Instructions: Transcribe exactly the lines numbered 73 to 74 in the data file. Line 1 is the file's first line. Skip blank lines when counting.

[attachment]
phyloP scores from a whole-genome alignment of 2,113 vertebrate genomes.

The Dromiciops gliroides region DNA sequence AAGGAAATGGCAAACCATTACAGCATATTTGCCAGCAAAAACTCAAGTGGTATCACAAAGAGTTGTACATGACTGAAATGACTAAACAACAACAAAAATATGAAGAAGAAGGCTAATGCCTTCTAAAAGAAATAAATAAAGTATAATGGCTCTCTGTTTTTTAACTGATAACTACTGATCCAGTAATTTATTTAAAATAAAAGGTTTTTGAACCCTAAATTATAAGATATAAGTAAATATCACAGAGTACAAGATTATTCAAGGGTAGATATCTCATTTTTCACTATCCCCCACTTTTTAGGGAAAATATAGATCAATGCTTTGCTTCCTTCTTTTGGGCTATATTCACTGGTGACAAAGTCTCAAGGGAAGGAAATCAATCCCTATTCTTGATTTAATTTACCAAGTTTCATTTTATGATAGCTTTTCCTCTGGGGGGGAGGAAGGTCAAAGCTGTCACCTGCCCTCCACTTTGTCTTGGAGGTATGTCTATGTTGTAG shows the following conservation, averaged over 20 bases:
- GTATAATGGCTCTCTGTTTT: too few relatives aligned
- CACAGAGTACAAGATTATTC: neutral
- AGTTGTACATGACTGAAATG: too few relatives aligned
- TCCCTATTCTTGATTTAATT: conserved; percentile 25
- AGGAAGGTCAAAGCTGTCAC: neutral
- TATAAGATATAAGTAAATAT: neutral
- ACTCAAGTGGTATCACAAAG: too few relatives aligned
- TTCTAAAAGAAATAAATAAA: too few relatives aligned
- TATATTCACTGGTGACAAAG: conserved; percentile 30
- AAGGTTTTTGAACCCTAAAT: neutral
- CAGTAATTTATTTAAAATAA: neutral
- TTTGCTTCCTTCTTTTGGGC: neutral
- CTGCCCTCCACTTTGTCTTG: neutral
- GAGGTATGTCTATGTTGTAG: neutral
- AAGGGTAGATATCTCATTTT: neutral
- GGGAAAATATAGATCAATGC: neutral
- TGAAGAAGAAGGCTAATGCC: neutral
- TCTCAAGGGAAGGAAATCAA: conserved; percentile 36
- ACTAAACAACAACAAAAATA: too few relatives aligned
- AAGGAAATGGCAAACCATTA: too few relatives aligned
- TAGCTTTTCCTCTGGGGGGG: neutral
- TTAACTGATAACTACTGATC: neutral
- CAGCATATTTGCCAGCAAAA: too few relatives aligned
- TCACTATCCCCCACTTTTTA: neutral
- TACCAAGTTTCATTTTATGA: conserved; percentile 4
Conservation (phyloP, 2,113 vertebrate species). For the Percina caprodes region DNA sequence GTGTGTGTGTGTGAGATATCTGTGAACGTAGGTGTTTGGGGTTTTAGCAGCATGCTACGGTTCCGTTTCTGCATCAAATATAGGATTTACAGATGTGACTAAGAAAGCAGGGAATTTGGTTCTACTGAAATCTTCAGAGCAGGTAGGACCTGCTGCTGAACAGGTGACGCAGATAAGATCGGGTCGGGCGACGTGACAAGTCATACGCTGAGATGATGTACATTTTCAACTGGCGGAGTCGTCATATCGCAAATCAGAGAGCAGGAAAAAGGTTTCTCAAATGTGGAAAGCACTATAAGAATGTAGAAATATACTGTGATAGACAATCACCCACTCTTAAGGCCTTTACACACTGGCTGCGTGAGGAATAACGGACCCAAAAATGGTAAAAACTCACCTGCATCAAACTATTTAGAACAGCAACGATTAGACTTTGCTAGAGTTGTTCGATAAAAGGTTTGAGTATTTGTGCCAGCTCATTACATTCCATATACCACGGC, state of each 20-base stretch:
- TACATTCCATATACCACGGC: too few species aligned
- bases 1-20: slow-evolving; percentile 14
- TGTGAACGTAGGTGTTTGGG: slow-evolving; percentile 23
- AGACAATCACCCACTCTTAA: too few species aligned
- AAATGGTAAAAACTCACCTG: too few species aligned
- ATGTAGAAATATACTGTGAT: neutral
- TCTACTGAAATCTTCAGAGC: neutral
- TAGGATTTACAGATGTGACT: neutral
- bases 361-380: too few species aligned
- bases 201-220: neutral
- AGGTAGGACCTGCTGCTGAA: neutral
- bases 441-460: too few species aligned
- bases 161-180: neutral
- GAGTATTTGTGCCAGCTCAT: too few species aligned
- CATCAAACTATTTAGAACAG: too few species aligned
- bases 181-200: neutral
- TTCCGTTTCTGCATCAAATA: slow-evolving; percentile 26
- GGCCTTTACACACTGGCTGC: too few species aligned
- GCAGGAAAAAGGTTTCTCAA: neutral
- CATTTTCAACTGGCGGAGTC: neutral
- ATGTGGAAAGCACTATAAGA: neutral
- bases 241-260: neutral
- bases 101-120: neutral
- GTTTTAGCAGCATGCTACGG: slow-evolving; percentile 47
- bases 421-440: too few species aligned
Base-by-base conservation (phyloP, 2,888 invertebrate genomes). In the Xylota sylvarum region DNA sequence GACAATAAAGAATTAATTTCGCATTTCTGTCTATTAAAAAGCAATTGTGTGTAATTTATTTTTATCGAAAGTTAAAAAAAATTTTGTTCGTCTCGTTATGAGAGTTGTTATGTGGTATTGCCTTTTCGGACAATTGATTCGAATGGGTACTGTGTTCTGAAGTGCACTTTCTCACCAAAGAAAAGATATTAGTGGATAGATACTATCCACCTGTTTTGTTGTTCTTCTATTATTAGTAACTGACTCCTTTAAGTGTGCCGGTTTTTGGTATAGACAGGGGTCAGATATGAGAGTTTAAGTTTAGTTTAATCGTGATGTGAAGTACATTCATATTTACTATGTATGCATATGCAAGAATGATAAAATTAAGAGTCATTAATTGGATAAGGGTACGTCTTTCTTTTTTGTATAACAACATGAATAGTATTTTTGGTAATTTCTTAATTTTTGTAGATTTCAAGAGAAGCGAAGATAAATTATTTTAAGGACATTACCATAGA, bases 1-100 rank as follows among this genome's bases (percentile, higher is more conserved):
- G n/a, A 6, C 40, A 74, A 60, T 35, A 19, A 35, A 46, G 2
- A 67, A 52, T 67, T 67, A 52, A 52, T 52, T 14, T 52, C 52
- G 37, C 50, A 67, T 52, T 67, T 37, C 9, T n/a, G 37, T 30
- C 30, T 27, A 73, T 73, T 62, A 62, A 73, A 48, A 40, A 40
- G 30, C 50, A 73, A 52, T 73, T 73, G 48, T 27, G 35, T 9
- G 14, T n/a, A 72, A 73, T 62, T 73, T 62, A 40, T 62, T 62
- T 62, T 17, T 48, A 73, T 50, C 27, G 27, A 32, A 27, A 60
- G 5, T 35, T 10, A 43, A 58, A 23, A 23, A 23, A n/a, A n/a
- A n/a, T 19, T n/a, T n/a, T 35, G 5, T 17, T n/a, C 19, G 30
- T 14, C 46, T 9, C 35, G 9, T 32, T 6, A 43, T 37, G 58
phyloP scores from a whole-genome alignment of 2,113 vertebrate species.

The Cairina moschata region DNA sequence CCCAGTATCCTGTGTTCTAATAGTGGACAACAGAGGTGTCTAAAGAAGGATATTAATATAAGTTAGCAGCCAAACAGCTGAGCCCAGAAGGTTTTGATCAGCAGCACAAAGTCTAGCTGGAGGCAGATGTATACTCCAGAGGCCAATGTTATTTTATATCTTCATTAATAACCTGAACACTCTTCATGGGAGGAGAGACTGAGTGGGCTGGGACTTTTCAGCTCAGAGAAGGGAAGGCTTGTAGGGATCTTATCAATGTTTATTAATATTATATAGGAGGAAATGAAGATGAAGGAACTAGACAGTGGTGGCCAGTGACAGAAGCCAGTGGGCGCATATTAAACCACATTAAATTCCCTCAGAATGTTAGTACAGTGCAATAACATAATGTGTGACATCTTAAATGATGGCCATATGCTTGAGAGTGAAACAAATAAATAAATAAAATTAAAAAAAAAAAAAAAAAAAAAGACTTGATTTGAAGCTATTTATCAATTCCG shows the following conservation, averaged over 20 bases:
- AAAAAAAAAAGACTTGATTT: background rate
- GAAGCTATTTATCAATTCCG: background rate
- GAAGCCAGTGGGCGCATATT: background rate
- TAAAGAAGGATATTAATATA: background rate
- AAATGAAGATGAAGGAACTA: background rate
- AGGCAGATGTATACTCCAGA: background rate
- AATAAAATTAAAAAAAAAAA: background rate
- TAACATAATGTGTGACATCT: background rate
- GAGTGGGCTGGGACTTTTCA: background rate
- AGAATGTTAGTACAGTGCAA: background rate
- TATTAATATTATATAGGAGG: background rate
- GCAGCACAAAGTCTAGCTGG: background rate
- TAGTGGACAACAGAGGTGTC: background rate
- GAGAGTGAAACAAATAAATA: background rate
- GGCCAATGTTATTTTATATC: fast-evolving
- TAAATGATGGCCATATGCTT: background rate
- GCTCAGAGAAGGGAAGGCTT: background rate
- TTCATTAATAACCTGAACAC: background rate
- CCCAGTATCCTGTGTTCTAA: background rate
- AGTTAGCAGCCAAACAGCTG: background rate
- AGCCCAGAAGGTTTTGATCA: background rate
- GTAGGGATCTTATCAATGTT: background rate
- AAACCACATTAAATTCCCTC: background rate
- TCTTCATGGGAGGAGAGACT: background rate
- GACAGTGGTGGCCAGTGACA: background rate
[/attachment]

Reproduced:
- AATAAAATTAAAAAAAAAAA: background rate
- TAACATAATGTGTGACATCT: background rate